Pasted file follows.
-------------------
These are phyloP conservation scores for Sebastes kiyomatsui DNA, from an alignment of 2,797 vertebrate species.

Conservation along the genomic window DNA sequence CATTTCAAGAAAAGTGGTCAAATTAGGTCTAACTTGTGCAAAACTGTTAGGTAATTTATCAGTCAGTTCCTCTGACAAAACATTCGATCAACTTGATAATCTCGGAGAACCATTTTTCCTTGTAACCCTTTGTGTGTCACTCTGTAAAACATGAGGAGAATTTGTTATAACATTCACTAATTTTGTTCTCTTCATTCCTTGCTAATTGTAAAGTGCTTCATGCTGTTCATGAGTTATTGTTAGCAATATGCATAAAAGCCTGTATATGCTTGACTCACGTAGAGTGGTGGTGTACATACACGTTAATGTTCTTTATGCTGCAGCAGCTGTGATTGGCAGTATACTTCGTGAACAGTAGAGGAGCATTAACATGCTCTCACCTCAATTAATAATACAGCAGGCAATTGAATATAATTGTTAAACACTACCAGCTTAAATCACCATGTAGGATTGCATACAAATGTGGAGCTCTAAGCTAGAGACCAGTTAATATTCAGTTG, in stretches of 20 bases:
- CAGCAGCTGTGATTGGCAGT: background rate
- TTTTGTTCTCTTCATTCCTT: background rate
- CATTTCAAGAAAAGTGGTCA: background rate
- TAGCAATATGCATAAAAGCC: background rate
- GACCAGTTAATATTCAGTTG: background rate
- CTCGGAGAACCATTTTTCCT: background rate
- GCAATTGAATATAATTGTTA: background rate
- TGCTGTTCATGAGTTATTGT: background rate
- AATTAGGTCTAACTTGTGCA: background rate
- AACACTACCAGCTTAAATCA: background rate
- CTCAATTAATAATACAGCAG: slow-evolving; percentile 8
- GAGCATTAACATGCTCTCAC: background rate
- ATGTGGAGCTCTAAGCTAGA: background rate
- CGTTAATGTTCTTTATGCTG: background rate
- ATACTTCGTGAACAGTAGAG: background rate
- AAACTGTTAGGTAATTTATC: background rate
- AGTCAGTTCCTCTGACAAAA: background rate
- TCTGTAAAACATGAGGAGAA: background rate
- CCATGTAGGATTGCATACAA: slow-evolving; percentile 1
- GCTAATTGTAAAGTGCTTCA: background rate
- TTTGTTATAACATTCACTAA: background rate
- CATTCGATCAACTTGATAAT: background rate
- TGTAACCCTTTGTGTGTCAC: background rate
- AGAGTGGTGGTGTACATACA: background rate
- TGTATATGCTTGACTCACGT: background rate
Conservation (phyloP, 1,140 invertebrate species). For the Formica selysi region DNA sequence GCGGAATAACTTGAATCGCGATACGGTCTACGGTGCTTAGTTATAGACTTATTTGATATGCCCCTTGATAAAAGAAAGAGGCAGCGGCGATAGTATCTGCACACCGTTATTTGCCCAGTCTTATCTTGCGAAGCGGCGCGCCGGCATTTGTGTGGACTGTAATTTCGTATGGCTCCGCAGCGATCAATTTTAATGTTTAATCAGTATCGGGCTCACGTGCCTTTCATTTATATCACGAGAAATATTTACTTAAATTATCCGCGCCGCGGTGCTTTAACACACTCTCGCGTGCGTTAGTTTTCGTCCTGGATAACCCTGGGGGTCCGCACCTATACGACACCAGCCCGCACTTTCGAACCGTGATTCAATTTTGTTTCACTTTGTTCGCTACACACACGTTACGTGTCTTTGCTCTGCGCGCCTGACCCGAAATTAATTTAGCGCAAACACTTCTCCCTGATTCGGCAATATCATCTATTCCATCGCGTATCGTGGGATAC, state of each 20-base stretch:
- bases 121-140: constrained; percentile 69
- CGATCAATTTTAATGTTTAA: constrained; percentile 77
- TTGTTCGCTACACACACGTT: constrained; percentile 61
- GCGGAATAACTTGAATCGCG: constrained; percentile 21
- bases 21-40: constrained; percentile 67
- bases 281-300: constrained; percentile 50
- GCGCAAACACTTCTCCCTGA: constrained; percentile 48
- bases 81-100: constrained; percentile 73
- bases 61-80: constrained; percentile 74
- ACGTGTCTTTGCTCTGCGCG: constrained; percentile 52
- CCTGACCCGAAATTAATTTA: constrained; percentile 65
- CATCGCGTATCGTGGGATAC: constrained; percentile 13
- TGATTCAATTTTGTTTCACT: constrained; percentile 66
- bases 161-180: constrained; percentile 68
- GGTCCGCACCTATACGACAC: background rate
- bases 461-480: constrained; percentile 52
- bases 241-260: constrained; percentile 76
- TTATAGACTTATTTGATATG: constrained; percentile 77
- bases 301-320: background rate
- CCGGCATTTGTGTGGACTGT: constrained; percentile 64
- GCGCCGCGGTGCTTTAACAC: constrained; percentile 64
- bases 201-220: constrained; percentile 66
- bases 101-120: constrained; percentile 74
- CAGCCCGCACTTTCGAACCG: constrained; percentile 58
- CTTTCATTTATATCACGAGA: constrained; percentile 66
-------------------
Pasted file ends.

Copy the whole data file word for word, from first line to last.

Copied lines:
These are phyloP conservation scores for Sebastes kiyomatsui DNA, from an alignment of 2,797 vertebrate species.

Conservation along the genomic window DNA sequence CATTTCAAGAAAAGTGGTCAAATTAGGTCTAACTTGTGCAAAACTGTTAGGTAATTTATCAGTCAGTTCCTCTGACAAAACATTCGATCAACTTGATAATCTCGGAGAACCATTTTTCCTTGTAACCCTTTGTGTGTCACTCTGTAAAACATGAGGAGAATTTGTTATAACATTCACTAATTTTGTTCTCTTCATTCCTTGCTAATTGTAAAGTGCTTCATGCTGTTCATGAGTTATTGTTAGCAATATGCATAAAAGCCTGTATATGCTTGACTCACGTAGAGTGGTGGTGTACATACACGTTAATGTTCTTTATGCTGCAGCAGCTGTGATTGGCAGTATACTTCGTGAACAGTAGAGGAGCATTAACATGCTCTCACCTCAATTAATAATACAGCAGGCAATTGAATATAATTGTTAAACACTACCAGCTTAAATCACCATGTAGGATTGCATACAAATGTGGAGCTCTAAGCTAGAGACCAGTTAATATTCAGTTG, in stretches of 20 bases:
- CAGCAGCTGTGATTGGCAGT: background rate
- TTTTGTTCTCTTCATTCCTT: background rate
- CATTTCAAGAAAAGTGGTCA: background rate
- TAGCAATATGCATAAAAGCC: background rate
- GACCAGTTAATATTCAGTTG: background rate
- CTCGGAGAACCATTTTTCCT: background rate
- GCAATTGAATATAATTGTTA: background rate
- TGCTGTTCATGAGTTATTGT: background rate
- AATTAGGTCTAACTTGTGCA: background rate
- AACACTACCAGCTTAAATCA: background rate
- CTCAATTAATAATACAGCAG: slow-evolving; percentile 8
- GAGCATTAACATGCTCTCAC: background rate
- ATGTGGAGCTCTAAGCTAGA: background rate
- CGTTAATGTTCTTTATGCTG: background rate
- ATACTTCGTGAACAGTAGAG: background rate
- AAACTGTTAGGTAATTTATC: background rate
- AGTCAGTTCCTCTGACAAAA: background rate
- TCTGTAAAACATGAGGAGAA: background rate
- CCATGTAGGATTGCATACAA: slow-evolving; percentile 1
- GCTAATTGTAAAGTGCTTCA: background rate
- TTTGTTATAACATTCACTAA: background rate
- CATTCGATCAACTTGATAAT: background rate
- TGTAACCCTTTGTGTGTCAC: background rate
- AGAGTGGTGGTGTACATACA: background rate
- TGTATATGCTTGACTCACGT: background rate
Conservation (phyloP, 1,140 invertebrate species). For the Formica selysi region DNA sequence GCGGAATAACTTGAATCGCGATACGGTCTACGGTGCTTAGTTATAGACTTATTTGATATGCCCCTTGATAAAAGAAAGAGGCAGCGGCGATAGTATCTGCACACCGTTATTTGCCCAGTCTTATCTTGCGAAGCGGCGCGCCGGCATTTGTGTGGACTGTAATTTCGTATGGCTCCGCAGCGATCAATTTTAATGTTTAATCAGTATCGGGCTCACGTGCCTTTCATTTATATCACGAGAAATATTTACTTAAATTATCCGCGCCGCGGTGCTTTAACACACTCTCGCGTGCGTTAGTTTTCGTCCTGGATAACCCTGGGGGTCCGCACCTATACGACACCAGCCCGCACTTTCGAACCGTGATTCAATTTTGTTTCACTTTGTTCGCTACACACACGTTACGTGTCTTTGCTCTGCGCGCCTGACCCGAAATTAATTTAGCGCAAACACTTCTCCCTGATTCGGCAATATCATCTATTCCATCGCGTATCGTGGGATAC, state of each 20-base stretch:
- bases 121-140: constrained; percentile 69
- CGATCAATTTTAATGTTTAA: constrained; percentile 77
- TTGTTCGCTACACACACGTT: constrained; percentile 61
- GCGGAATAACTTGAATCGCG: constrained; percentile 21
- bases 21-40: constrained; percentile 67
- bases 281-300: constrained; percentile 50
- GCGCAAACACTTCTCCCTGA: constrained; percentile 48
- bases 81-100: constrained; percentile 73
- bases 61-80: constrained; percentile 74
- ACGTGTCTTTGCTCTGCGCG: constrained; percentile 52
- CCTGACCCGAAATTAATTTA: constrained; percentile 65
- CATCGCGTATCGTGGGATAC: constrained; percentile 13
- TGATTCAATTTTGTTTCACT: constrained; percentile 66
- bases 161-180: constrained; percentile 68
- GGTCCGCACCTATACGACAC: background rate
- bases 461-480: constrained; percentile 52
- bases 241-260: constrained; percentile 76
- TTATAGACTTATTTGATATG: constrained; percentile 77
- bases 301-320: background rate
- CCGGCATTTGTGTGGACTGT: constrained; percentile 64
- GCGCCGCGGTGCTTTAACAC: constrained; percentile 64
- bases 201-220: constrained; percentile 66
- bases 101-120: constrained; percentile 74
- CAGCCCGCACTTTCGAACCG: constrained; percentile 58
- CTTTCATTTATATCACGAGA: constrained; percentile 66